Daniel:               The conifers were invasive or something.

Allison:               Yeah. Like in this meadow area, apparently these conifer trees grow really, really tall and it prevents the oak trees from being able to grow tall because they don't ... The conifers grow too quickly and they shade the area so that the oak trees can't grow. I'm sure I'm messing that description up a little bit, but it was something like that.

Daniel:               That's exactly how it was.

Allison:               So we bonded over killing trees.

Daniel:               Yeah.

Allison:               Just joking. It was a really, really, really neat, like I love ... Every time I go to Yosemite, I'm just like-

Daniel:               Why can't I cut down these trees.

Allison:               No. I'm like, "Why can't I be here all the time." But anyways, it's also like being in these environments, it's a great place to meet new friends, and that's where I met Daniel and got to know Daniel a little bit more. During that weekend, I learned that he really enjoyed backpacking as well, and we were talking about some of the trips that you had gone on. I think you'd just gotten recently back from a trip or two before we met, or something, with one of your roommates.

Daniel:               Yeah.

Allison:               Then I was ... I had made ... I had gotten these permits to do this California 14ner called Split Mountain. It's a class two 14,000 foot peak and I had really been looking forward to doing it; I had never done it before, I never even attempted it before. I couldn't convince anybody to go with me and I ... Michael had actually just recently torn his meniscus and so he couldn't go, and so I was looking ... I was on the hunt for some friends to go backpacking with, you could say, and he was fresh blood, so he didn't know that I enjoyed doing things that are hard and suffer-festy. And so I was like, "Oh, you like backpacking." I was like, "You want to go backpacking with me? I have extra permits." I hyped it up for sure. I was like, "It's a California 14ner."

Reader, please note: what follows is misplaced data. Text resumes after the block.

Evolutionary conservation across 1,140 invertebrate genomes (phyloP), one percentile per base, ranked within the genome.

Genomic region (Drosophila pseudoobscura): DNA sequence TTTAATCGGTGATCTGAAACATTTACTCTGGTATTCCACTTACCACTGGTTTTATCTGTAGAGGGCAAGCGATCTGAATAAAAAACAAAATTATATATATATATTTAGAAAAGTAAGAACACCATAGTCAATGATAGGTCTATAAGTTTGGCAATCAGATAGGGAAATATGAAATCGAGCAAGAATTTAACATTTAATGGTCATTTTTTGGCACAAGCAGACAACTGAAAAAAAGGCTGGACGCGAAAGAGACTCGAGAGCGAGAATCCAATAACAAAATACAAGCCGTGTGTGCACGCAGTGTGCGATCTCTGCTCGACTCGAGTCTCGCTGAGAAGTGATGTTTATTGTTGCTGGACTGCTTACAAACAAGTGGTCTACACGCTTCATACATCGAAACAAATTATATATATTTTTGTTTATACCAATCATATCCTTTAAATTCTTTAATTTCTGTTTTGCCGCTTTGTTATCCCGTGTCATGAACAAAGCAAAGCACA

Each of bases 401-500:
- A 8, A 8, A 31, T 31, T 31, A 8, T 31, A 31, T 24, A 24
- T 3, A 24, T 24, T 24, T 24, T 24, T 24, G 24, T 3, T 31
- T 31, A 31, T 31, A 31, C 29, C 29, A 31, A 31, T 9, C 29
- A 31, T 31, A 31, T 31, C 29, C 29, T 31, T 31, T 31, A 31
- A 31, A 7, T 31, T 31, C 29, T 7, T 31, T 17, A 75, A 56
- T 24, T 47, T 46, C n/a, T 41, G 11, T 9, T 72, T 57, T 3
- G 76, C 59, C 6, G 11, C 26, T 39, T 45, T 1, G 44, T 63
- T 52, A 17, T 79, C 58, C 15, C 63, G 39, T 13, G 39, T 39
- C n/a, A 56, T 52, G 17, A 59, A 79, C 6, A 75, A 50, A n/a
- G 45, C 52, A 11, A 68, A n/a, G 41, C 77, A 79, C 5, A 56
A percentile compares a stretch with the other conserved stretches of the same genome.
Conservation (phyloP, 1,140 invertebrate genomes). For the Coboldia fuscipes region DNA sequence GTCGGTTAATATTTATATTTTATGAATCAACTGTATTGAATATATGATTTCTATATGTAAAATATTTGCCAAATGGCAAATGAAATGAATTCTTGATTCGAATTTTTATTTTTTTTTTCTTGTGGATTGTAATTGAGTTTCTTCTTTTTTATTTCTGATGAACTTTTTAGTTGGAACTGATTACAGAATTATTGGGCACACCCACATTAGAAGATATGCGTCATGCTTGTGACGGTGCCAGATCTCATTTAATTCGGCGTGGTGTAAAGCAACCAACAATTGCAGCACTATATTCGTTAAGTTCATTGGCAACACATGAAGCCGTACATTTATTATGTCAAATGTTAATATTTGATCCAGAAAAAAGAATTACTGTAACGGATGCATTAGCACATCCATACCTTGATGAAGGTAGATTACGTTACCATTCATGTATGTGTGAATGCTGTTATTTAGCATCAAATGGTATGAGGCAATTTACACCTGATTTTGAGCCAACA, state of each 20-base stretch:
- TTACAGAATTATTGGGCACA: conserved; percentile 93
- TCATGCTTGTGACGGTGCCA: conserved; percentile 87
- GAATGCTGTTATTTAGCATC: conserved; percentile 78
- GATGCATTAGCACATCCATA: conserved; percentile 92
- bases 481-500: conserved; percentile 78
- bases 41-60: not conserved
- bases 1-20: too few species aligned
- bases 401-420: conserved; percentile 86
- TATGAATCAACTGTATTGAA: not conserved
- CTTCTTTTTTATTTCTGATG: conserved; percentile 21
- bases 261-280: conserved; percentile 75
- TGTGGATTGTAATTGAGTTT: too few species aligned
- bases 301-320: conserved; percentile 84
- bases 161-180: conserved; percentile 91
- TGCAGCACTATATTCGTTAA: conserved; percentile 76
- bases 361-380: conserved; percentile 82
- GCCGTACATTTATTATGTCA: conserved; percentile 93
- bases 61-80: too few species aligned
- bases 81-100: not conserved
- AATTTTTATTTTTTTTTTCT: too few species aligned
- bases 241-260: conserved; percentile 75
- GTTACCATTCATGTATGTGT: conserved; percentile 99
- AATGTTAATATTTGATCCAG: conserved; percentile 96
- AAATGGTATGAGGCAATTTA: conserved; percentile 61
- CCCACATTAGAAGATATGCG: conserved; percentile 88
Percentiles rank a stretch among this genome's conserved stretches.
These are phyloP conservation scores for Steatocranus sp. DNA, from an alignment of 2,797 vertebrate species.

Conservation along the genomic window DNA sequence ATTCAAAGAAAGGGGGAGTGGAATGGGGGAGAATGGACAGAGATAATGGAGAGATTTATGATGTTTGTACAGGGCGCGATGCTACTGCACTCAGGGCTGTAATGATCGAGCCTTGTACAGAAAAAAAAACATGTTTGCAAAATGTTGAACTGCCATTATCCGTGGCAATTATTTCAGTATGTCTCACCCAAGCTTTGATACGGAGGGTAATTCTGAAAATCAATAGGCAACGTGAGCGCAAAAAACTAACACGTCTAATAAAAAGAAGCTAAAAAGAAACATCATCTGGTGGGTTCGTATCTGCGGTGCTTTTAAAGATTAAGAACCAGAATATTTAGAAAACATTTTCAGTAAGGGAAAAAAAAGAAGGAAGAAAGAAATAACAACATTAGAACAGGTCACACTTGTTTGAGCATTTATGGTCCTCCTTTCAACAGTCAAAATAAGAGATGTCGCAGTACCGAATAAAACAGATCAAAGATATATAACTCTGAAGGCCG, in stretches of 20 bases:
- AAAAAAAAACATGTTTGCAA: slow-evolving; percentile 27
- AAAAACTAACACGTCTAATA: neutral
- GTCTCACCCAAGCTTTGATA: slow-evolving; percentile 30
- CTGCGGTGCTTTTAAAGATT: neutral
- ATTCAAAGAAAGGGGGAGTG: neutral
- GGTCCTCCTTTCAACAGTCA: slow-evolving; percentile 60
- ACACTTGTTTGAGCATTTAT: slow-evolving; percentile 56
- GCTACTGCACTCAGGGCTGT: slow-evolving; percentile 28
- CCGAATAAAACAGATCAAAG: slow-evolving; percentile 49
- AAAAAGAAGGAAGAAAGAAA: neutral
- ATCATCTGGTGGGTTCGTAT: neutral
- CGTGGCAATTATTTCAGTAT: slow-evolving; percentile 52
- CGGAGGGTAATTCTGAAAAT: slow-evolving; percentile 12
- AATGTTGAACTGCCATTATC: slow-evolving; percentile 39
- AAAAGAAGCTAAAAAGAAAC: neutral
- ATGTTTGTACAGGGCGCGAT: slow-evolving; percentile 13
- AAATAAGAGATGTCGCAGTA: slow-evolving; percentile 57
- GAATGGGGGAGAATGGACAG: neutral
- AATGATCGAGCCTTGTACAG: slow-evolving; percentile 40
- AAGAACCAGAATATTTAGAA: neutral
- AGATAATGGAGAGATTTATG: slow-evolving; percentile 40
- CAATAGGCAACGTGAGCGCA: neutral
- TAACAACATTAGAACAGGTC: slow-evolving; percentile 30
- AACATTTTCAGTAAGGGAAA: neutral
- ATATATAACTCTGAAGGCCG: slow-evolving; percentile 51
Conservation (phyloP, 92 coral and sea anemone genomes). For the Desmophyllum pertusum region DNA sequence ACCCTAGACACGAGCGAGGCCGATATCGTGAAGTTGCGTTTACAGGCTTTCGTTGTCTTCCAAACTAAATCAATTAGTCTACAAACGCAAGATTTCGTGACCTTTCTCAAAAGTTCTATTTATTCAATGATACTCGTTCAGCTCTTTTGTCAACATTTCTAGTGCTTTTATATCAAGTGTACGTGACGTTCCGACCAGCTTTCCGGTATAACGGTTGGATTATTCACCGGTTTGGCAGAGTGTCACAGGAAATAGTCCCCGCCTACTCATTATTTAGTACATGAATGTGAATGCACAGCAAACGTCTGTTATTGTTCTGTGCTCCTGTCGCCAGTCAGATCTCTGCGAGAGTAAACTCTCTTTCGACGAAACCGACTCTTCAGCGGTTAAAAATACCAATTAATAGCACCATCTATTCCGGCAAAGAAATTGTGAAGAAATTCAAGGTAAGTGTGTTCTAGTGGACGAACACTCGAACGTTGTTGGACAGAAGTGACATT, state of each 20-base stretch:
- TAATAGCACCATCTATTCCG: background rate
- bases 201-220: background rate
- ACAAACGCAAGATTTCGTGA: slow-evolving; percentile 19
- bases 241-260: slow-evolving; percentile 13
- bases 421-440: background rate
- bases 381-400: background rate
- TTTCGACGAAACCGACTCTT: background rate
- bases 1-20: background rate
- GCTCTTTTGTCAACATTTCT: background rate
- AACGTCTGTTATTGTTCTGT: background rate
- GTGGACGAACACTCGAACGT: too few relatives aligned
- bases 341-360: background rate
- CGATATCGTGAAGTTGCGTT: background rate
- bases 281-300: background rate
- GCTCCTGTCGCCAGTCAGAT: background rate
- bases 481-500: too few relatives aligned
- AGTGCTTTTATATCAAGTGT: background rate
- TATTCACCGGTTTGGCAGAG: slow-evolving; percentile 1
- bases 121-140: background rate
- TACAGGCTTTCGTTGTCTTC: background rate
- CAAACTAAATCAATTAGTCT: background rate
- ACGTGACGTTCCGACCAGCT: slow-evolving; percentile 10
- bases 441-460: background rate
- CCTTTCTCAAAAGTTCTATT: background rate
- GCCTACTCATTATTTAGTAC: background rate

Daniel:               There's an escalator here.

Allison:               I was like, "It's going to be great. It's supposed to be amazing." I mean, that's all true, but I also left out why ... I did, I think I said it would be hard.

Daniel:               Yeah, and I'd never done a 14ner before.

Allison:               Yeah, but you told me some of the mileages you've gone on and so I was like, "Okay, I think we can definitely do this. We can make it."

Daniel:               Yeah.

Allison:               And he was down, so I dragged him along. And also I was like, "This will be the most epic 14ner to do as your first 14ner."

Daniel:               Oh my gosh, yeah.

Allison:               Because he hadn't done a 14ner yet.

Daniel:               I had no expectation that I would summit.

Allison:               Yeah. So, what were you thinking when I first invited you to-

Daniel:               I was like, "There's no way ..." I'd only done 11,000-something feet, so I was thinking there's no way I'm going to summit. But I'd give it a try.

Allison:               He's always got that "I will at least try" spirit, which is one of the things I like about Daniel the most. So, we went out to Split, so this were a couple ... I think it was a few weeks later.

Daniel:               Mm-hmm (affirmative).

Allison:               After this Yosemite trip. We went to Split Mountain and the first challenge that we encountered was the drive, which-

Daniel:               Getting to the trailhead.

Allison:               Getting to the trailhead was a whole adventure in itself because it requires four-wheel clearance, and we took my jeep. Bless Daniel's heart, he beared with me because I wanted to take photos of everything because I wanted to write about it later.

Daniel:               Right. "Look at these rocks in front of my car."

Allison:               I was like, "We must document this," because there was literally no ... Nobody wrote about this trail because it's kind of little ... It's more obscure and there's not good information out there, and everything that we found out there on it was pretty old, like 2012 or older it felt like.

Daniel:               Prehistoric.

Allison:               Well, [crosstalk 00:05:47], I guess it's not that old, but pretty old in the sense ... or it just wasn't very good. So we were sort of kind of like going off of very minimal information. Anyways, so we were surprised we made it to the trailhead, to be honest, because we had read some horror stories about what [crosstalk 00:06:06].